What Is a Smart Building?
Smart building is a term bandied about quite often, but truly smart buildings are actually quite rare. What’s most common is to find buildings with some high-tech features that approach making it a smart building, but not quite meeting all of the core requirements.
So what is a smart building exactly?
In Effektiv’s view, a smart building is a building designed to to adapt and react to its environment and the needs of its stakeholders – the owners, operators, and tenants. While we focus on the active components, passive architectural components do play a foundational role in most cases.
A Strong Foundation
The smart building concept first emerged in the early 1980s, centered around the extensive use of intricate, centralized electronic systems to enable the control of building communication and control systems. Essentially, smart buildings use technology, actively and passively, to improve the building’s environment and functionalities for occupants while also monitoring costs and quality.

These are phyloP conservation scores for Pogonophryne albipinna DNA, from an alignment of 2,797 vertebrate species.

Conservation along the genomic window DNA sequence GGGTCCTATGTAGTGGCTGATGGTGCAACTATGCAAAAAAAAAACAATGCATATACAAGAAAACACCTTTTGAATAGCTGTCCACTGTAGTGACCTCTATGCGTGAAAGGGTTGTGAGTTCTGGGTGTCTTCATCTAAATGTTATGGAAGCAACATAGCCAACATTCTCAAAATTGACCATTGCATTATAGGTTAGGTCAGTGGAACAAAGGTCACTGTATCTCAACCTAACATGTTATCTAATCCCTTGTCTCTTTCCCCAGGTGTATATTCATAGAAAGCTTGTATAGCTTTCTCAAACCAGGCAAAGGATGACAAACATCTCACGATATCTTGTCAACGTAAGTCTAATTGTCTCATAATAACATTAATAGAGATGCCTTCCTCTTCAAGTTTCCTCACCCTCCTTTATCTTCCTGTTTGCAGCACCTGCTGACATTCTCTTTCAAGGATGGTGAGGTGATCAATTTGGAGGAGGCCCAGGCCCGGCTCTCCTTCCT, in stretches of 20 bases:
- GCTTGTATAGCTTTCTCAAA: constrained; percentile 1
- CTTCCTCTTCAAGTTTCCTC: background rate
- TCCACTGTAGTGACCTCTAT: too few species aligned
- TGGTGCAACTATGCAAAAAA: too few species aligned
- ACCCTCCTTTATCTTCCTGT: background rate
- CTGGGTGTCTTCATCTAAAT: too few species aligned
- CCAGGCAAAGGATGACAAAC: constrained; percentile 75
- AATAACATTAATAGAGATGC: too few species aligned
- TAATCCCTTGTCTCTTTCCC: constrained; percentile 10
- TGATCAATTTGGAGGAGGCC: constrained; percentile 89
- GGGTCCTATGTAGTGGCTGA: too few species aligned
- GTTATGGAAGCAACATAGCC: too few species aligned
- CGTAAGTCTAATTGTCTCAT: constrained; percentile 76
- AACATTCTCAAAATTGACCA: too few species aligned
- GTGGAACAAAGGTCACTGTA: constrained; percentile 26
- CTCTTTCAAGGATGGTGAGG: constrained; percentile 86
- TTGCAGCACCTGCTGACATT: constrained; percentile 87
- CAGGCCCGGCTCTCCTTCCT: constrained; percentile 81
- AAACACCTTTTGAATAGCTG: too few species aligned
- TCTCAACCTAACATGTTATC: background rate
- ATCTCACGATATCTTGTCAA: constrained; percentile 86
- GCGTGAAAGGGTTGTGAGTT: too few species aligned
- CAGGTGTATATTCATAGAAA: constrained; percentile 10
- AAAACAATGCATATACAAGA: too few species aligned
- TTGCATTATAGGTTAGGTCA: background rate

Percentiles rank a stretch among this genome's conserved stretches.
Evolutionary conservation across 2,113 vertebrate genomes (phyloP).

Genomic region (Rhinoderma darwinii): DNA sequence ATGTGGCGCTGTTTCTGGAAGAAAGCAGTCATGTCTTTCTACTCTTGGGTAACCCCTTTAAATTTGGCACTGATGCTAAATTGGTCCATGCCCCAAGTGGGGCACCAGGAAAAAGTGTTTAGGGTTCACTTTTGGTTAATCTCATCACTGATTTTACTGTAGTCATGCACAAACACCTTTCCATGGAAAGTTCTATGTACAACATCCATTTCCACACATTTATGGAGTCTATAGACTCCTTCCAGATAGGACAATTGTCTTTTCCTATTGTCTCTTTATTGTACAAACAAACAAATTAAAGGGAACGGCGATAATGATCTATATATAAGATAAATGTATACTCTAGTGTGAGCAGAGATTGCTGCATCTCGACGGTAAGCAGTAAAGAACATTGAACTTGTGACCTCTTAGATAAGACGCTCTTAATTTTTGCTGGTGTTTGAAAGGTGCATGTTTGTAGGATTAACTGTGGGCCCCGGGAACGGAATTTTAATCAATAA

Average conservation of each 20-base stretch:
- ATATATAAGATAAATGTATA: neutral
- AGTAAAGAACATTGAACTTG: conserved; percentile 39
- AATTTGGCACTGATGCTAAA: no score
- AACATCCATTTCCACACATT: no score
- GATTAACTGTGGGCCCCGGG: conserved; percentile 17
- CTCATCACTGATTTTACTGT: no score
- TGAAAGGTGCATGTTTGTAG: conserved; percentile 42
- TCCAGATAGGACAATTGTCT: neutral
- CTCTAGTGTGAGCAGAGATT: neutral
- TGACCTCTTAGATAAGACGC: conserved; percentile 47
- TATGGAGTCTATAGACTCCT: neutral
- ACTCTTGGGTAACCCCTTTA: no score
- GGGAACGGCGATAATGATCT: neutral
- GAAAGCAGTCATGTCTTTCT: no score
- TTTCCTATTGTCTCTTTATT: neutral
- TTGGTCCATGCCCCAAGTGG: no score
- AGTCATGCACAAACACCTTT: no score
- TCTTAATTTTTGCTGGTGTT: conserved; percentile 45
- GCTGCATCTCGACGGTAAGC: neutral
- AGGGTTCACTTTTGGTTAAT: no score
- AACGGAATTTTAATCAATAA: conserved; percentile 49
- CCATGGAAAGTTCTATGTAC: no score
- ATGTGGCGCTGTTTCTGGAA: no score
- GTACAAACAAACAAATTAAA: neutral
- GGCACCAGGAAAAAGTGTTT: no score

Improving building features (think security, comfort and accessibility) will enhance occupants’ productivity and comfort levels. Meanwhile, the owner-operator can offer above-market functionality to prospective tenants, reducing expensive occupancy gaps, and can cut down on operating and maintenance costs.
As an example, an effective system for energy management offers lower energy costs to both parties and cuts down on environmental impact. Information aggregated from different sources would help identify usage patterns and overall occupancy, so the control systems could then modulate energy availability and expenditures like lighting and HVAC to reduce waste.
Understanding what constitutes a smart building is key to moving thinking and capabilities forward. Smart buildings are much more than a Nest thermostat in an office; they’re designed with intention, core and shell, to optimize desired dimensions. The building is smart and is built smart.
Smart buildings take advantage of passive approaches to improving light, ventilation, and energy efficiency. Smart buildings implement connected and adaptable core building systems that can modulate energy consumption to meet building demands. Smart buildings use open protocols and standards to ensure long-term maintainability, adaptability, and support of building systems.
Building on these core capacities, smart buildings can be automated and truly deliver on their hype.